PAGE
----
The local health sector in the blockaded Gaza Strip stands on the verge of a "severe crisis" due to a chronic lack of fuel for emergency generators, according to Gaza's Health Ministry.
"What remains of a fuel grant… will only meet our electricity needs until the first or second week of next month," said Ashraf Abu-Mahadi, the head of the ministry's international cooperation department.
"This means Gaza's ongoing health crisis will only worsen, further disrupting basic health services," he warned.
According to Abu-Mahadi, hospitals in the Gaza Strip need at least 450,000 liters of fuel to continue operating each month. Emergency generators, he went on to explain, were needed to cope with frequent power outages, caused by Israel's ongoing blockade, that can sometimes last for up to 16 hours at a stretch.
Abu-Mahadi called on local, Arab and international institutions to take all steps necessary to ensure Gaza's continued access to adequate fuel supplies.
Since 2007, the Gaza Strip has groaned under a crippling Israeli and Egyptian blockade that has gutted its economy and deprived its roughly two million inhabitants of many vital commodities, including food, fuel and medicine. In the long-embargoed enclave, the humanitarian situation has gotten worse each day. Israel partially reopened its only goods crossing with the Gaza Strip yesterday after a two-week closure prompted by border tensions.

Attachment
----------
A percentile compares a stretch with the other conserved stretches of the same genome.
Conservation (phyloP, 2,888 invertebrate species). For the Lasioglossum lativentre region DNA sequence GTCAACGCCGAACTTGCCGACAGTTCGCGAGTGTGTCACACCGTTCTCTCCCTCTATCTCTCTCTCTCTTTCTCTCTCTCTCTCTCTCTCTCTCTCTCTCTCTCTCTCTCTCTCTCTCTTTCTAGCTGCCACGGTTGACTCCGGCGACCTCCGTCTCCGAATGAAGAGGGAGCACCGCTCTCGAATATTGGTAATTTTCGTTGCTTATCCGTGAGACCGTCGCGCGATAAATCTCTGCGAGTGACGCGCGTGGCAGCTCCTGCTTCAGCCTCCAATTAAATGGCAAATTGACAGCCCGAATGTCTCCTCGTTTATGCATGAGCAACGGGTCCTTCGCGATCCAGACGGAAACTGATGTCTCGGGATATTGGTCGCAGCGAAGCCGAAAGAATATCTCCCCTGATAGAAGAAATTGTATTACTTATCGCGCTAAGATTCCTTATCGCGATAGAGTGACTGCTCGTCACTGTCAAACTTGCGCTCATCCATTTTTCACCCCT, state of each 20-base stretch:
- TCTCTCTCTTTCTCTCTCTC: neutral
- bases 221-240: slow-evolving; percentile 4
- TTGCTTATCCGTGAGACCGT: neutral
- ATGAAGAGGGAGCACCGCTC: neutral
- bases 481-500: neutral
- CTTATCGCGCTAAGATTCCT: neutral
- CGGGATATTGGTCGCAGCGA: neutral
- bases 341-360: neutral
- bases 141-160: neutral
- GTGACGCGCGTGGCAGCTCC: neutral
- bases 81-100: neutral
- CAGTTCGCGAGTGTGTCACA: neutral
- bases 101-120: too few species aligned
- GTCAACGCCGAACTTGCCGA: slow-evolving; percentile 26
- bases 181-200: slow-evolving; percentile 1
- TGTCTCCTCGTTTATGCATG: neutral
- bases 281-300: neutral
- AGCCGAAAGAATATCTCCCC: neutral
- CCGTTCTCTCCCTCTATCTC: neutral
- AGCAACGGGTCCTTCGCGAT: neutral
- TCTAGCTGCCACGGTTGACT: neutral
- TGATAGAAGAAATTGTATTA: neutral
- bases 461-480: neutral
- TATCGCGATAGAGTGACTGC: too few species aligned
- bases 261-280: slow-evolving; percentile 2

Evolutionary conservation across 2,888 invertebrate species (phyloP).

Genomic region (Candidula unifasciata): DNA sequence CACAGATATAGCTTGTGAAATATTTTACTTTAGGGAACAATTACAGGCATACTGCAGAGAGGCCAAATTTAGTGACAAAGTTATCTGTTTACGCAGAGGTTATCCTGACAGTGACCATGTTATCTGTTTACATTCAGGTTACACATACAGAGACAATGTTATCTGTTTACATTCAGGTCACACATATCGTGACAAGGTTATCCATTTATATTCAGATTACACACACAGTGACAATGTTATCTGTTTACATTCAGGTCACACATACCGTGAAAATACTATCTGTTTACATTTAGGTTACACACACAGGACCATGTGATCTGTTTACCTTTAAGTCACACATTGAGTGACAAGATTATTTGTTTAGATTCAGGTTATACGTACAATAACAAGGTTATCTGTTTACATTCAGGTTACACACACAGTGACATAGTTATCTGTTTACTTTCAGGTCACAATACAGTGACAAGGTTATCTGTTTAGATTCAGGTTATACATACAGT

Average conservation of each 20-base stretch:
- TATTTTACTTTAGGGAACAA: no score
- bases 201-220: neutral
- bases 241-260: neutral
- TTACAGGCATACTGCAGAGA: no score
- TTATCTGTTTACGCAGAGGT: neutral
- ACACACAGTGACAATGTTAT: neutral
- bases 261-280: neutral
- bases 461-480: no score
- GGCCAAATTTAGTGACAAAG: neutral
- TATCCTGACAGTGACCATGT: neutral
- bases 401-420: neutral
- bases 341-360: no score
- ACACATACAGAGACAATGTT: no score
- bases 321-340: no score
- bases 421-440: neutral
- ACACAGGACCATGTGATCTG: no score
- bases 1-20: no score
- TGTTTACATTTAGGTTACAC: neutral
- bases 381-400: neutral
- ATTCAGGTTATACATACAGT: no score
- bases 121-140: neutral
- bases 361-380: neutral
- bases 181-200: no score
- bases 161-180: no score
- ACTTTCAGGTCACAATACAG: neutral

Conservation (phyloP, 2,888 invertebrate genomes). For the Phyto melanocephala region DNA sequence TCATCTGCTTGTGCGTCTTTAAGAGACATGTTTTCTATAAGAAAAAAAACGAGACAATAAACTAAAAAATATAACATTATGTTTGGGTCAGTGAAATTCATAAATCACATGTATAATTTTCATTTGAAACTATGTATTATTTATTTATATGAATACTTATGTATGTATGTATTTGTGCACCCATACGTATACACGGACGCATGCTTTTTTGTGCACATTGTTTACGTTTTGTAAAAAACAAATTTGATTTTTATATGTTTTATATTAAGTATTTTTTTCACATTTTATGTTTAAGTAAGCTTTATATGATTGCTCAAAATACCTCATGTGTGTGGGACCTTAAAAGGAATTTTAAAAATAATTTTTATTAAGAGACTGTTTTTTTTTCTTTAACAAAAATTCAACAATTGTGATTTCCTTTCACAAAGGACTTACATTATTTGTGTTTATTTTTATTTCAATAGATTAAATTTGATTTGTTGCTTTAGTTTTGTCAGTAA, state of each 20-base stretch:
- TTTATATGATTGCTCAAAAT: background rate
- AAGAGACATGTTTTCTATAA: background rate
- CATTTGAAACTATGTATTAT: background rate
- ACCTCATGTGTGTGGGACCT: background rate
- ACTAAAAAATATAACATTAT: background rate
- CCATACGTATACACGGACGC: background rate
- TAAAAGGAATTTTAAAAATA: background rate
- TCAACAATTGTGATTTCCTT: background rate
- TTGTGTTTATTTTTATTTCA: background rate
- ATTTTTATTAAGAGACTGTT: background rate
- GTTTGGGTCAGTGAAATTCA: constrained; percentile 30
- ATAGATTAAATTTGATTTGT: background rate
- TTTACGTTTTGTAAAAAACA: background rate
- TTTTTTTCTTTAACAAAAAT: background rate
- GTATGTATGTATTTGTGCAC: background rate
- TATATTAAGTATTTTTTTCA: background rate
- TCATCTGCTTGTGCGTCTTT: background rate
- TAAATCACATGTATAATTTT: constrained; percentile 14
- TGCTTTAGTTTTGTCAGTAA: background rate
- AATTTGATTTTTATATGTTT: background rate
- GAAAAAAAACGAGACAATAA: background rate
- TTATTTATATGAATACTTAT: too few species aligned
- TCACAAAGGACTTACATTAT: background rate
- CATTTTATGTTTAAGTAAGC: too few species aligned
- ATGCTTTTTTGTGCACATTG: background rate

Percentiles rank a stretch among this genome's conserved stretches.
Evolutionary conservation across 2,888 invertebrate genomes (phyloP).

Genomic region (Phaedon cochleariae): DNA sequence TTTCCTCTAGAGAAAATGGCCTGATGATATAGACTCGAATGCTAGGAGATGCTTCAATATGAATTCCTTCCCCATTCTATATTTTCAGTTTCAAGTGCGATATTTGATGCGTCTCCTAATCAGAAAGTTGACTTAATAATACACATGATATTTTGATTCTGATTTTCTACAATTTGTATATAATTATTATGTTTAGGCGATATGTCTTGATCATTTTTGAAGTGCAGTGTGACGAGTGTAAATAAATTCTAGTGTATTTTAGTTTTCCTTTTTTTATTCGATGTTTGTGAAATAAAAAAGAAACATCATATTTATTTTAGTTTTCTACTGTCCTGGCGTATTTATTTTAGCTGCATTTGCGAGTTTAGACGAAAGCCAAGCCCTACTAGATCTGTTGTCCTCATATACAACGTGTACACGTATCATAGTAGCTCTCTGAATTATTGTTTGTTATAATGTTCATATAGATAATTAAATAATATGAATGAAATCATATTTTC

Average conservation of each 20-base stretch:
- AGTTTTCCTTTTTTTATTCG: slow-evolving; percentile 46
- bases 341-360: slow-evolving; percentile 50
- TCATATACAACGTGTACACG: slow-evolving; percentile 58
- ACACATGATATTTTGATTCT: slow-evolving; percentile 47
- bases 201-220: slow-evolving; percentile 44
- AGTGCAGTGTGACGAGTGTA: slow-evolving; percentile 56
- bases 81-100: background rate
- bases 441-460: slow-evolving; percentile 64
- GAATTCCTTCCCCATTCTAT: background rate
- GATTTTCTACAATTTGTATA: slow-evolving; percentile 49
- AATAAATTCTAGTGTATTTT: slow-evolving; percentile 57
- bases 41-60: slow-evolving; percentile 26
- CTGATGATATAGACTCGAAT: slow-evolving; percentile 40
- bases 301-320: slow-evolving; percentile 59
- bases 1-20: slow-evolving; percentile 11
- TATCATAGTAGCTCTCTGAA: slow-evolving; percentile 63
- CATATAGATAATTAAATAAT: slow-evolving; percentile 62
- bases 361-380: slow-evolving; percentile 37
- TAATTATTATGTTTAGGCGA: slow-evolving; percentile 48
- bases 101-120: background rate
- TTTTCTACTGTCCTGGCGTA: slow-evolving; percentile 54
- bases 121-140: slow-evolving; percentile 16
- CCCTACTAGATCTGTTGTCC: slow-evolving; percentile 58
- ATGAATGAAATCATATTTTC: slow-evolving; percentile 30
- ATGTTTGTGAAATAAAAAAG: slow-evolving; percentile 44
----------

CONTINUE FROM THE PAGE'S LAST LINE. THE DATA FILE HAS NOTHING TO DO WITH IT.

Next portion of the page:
Fuel trucks began entering through the Kerem Shalom crossing at noon, while food and medicine deliveries that had not been subject to the closure were set to continue. But other types of goods will remain off-limits.
The blockaded Palestinian enclave was heavily battered in July-August 2014 in a war between Israel and Hamas that killed more than 2,200 Palestinians and 73 people on the Israeli side. Its problems are exacerbated by a decade-old Israeli blockade.
Since the rallies along the security fence first kicked off on March 30, more than 130 Palestinian protesters have been killed and thousands more injured by Israeli army gunfire. Protesters demand the "right of return" to their homes and villages in historical Palestine from which they were driven in 1948 to make way for the new state of Israel. They also demand an end to Israel's 11-year blockade of the Gaza Strip, which has gutted the coastal enclave's economy and deprived Gazans of basic necessities and commodities.